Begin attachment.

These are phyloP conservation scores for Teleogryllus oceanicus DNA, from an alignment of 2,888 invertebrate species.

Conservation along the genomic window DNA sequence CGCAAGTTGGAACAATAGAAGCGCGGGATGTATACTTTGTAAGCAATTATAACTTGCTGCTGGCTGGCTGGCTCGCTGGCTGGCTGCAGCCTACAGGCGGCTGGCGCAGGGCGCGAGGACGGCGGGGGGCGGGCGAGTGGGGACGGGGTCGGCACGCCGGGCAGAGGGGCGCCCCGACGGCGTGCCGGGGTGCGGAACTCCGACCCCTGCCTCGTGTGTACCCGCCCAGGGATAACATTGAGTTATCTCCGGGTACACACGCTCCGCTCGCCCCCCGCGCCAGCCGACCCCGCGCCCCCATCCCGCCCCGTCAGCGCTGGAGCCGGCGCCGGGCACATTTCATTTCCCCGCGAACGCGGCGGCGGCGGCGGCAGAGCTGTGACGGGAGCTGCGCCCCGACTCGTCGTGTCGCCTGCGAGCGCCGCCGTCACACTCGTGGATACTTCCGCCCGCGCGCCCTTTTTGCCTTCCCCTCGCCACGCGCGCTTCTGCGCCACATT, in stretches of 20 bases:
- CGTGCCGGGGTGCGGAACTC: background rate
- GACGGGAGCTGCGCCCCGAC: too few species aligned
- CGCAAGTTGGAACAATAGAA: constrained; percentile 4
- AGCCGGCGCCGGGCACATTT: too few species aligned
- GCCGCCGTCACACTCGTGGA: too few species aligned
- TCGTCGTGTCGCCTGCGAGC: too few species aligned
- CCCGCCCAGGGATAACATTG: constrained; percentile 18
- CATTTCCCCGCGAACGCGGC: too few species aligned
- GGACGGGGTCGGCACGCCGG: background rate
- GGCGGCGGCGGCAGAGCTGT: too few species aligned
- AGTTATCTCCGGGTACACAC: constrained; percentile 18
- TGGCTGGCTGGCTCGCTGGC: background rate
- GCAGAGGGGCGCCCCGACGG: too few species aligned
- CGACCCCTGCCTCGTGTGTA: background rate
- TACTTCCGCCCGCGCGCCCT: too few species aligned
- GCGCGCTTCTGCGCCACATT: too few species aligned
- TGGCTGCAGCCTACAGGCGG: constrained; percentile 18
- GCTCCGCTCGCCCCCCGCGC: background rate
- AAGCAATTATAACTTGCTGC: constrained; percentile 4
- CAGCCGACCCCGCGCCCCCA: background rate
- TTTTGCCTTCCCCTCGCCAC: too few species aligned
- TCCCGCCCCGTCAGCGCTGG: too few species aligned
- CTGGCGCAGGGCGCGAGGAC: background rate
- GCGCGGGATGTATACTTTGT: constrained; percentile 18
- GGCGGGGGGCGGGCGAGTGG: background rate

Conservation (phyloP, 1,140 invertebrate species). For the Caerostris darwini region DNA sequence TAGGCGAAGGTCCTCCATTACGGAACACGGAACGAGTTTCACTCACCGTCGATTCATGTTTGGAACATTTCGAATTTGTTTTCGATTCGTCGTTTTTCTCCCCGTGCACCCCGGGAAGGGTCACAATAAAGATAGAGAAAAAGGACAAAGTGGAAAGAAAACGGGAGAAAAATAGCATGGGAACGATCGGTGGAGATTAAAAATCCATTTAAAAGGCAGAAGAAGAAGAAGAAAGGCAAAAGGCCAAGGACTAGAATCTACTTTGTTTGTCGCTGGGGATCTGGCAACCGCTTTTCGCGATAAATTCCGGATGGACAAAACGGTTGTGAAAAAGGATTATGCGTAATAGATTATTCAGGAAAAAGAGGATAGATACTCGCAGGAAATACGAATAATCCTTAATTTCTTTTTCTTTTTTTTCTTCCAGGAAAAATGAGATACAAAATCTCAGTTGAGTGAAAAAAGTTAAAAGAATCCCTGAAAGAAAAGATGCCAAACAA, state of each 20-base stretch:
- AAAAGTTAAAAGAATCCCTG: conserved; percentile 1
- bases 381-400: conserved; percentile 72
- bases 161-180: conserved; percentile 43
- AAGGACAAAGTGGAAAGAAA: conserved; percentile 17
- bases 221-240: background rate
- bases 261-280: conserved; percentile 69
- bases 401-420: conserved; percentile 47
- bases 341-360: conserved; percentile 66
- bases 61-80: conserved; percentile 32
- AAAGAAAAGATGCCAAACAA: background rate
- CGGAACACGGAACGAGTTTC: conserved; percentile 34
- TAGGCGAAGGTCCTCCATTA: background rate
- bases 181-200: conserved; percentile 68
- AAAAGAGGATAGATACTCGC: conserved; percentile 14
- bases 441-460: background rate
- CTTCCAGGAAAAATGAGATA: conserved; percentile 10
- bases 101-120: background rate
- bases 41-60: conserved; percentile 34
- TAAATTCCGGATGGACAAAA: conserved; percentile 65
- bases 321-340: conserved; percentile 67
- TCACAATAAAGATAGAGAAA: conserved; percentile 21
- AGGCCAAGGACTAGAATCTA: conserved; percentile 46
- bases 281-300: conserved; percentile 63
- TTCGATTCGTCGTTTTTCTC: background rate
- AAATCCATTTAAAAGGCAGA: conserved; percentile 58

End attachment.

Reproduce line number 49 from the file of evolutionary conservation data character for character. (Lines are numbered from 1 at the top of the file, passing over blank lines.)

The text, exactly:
- TCACAATAAAGATAGAGAAA: conserved; percentile 21